8. Submitted by Annette Hanson on 10/20/2015 - 04:44 pm.

    Author Response

    I agree that lack of rural mental health services are a serious problem, however I would disagree that this is merely a distraction from the right-to-die debate. All existing laws and bills require a patient requesting lethal care to be competent to make this decision, and a mental health assessment is required only when an MD untrained in psychiatric diagnosis suspects there is a problem. In 2014, only four or five people were referred for evaluation out of the 104 who died in Oregon. Statistically speaking, this virtually guarantees that some patients have already died who were incompetent, or who had a potentially treatable psychiatric disorder.

    Let’s not forget that Minnesota has already experienced the actions of a rogue doctor acting in concert with the Final Exit Network to provide death on demand. If there are doctors willing to risk criminal prosecution now, why would they respect regulatory safeguards in a death-with-dignity law? This is particularly a problem since the fiscal notes for the California and Maryland bills did not provide any funding or additional human resources to do random chart reviews or investigation of noncompliant doctors. For physicians, this issue cannot solely be an issue of patient autonomy. And the general public would hardly be forgiving if our profession failed to stop a malicious or careless doctor providing fatal care.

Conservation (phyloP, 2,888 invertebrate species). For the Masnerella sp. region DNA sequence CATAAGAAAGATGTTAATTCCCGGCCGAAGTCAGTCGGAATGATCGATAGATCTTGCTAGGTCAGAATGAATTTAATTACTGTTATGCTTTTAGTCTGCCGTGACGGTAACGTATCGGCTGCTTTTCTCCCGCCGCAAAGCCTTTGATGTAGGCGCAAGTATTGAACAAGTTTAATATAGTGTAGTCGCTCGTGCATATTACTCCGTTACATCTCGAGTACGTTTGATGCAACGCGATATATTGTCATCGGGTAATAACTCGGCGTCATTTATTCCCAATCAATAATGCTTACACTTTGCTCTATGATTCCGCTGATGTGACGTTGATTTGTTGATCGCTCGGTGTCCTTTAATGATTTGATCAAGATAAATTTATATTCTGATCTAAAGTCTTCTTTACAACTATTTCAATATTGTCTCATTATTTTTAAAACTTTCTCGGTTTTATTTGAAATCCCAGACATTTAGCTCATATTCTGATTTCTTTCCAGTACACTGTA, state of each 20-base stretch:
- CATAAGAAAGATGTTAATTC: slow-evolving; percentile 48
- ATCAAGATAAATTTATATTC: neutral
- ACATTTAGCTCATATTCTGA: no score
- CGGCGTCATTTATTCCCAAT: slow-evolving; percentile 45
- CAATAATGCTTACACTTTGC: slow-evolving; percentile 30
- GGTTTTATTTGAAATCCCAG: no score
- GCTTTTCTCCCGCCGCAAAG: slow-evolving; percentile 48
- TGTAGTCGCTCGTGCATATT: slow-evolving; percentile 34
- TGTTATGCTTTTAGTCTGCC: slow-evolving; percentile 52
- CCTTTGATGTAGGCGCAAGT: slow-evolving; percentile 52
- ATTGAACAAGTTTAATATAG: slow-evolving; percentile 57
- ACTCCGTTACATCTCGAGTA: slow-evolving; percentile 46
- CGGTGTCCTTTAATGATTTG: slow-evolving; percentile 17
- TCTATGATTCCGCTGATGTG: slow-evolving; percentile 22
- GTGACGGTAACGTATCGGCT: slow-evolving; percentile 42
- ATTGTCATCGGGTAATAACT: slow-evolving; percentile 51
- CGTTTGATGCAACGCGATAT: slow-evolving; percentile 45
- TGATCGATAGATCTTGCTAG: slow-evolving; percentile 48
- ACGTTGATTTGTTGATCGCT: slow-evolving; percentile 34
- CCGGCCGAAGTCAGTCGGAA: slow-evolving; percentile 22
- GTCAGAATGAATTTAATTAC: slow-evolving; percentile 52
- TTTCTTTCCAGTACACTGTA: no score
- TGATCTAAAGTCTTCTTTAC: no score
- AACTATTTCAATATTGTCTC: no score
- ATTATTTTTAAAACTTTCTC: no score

9. Submitted by Tim McNamara on 10/20/2015 - 10:44 pm.

    Pulling at one thread leads to many others

    Once we pick up one thread- death with dignity- we quickly end up talking about all the threads of health care because ultimately health care is about stopping death from happening for as long as possible. The dissonance between that and “physician assisted suicide” (or “death with dignity,” the choice of terminology often reflecting which side of the debate one is on) is tremendous. Doctors try to stop people from dying, after all- it is what they are trained to do from the first day of medical school. Assisting them to die feels like the negation of that.